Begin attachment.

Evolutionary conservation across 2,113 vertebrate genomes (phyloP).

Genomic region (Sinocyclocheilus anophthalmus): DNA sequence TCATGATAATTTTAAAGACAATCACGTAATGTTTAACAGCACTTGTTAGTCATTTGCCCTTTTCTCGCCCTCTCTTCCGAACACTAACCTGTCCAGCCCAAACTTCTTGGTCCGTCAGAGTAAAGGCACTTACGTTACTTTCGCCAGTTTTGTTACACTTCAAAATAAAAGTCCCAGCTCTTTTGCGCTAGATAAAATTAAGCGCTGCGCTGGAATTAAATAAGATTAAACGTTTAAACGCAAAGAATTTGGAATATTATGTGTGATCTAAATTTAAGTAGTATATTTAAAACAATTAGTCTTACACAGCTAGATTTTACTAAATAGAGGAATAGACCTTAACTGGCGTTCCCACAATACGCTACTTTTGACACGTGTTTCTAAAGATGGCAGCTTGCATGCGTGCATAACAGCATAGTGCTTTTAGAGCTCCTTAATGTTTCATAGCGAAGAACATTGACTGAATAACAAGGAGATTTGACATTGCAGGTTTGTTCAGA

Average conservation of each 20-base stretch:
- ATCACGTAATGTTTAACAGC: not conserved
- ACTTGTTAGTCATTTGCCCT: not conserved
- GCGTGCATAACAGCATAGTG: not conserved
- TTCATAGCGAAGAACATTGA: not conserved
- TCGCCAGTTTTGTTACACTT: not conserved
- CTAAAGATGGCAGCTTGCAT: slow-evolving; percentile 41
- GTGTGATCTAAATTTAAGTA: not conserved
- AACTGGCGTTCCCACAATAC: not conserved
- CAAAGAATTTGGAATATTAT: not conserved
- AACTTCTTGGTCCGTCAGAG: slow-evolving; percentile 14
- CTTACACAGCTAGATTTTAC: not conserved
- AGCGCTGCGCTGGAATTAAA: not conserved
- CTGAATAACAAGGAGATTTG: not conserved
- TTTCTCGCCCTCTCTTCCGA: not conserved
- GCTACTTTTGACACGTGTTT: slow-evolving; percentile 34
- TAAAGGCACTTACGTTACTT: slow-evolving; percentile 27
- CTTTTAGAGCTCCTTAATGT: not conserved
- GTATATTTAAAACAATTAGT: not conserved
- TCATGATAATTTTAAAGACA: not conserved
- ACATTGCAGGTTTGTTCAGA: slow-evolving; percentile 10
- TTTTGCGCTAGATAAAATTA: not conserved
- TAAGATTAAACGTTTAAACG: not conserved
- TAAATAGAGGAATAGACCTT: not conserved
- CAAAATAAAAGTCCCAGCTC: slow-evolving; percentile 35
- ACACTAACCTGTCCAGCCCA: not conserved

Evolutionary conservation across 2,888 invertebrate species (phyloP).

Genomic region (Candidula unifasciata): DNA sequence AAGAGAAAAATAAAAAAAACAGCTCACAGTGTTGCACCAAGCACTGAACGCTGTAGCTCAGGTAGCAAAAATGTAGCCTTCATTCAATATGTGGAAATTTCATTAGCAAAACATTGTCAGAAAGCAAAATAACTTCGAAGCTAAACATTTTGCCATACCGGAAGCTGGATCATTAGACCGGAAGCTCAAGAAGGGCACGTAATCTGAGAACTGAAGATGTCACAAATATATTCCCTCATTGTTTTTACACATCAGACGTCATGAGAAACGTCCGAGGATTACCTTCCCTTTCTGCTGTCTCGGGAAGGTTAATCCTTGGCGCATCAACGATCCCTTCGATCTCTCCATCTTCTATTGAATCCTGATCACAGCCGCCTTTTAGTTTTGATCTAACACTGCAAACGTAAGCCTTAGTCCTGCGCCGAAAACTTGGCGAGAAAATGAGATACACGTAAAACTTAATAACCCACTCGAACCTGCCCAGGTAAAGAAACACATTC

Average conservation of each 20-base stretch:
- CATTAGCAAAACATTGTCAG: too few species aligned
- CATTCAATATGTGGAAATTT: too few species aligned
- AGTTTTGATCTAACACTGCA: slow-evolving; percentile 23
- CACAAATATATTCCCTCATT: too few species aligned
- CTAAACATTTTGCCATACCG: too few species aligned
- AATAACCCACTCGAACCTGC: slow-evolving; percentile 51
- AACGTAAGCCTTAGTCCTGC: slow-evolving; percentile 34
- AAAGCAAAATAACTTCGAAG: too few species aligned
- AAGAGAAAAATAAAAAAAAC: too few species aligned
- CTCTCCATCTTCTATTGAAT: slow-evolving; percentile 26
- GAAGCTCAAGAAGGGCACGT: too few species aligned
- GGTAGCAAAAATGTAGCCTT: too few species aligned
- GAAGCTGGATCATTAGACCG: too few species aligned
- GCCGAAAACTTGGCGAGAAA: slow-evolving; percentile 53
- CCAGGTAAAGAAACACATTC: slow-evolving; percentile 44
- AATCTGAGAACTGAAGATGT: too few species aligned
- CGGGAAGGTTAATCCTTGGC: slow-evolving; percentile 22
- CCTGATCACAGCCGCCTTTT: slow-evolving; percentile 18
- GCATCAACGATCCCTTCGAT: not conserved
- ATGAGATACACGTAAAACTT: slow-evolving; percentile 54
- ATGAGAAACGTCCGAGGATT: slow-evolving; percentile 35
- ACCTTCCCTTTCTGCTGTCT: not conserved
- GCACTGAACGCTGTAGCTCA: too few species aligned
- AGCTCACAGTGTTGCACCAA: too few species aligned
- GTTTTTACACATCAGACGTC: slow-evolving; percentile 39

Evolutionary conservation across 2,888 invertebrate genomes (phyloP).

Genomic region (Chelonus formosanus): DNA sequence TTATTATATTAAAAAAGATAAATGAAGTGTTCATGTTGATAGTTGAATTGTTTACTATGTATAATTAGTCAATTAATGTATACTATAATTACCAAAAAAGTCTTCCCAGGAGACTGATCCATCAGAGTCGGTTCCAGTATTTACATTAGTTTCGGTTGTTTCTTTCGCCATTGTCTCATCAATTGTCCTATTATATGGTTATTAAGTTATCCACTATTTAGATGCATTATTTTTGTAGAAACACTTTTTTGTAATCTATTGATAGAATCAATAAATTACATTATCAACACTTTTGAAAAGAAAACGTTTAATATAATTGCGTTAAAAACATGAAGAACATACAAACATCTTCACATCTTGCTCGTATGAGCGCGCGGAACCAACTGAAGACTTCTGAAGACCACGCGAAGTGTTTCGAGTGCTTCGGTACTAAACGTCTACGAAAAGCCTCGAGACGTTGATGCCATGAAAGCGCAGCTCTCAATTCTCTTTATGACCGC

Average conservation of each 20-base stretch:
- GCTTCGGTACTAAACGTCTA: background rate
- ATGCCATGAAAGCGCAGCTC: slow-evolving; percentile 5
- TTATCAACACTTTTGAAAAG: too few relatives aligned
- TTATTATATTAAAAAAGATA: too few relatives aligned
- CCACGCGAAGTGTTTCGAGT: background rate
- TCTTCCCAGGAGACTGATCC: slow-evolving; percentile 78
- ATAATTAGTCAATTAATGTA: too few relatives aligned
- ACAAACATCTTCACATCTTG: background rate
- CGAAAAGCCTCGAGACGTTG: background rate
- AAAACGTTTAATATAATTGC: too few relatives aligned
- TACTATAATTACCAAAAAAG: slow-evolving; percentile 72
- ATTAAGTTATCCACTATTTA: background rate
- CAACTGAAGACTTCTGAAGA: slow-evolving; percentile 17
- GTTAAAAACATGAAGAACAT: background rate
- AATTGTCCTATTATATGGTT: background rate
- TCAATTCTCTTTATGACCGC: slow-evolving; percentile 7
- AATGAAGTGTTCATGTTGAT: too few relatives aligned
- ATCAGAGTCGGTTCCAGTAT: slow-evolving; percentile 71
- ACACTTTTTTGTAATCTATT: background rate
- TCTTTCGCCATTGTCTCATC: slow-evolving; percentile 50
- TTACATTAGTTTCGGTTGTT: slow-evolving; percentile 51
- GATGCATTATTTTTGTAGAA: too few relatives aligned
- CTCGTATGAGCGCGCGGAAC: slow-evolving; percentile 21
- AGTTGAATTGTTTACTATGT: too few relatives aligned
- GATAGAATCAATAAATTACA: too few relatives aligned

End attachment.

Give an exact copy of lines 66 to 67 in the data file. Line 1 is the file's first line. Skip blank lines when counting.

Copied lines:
- ATAATTAGTCAATTAATGTA: too few relatives aligned
- ACAAACATCTTCACATCTTG: background rate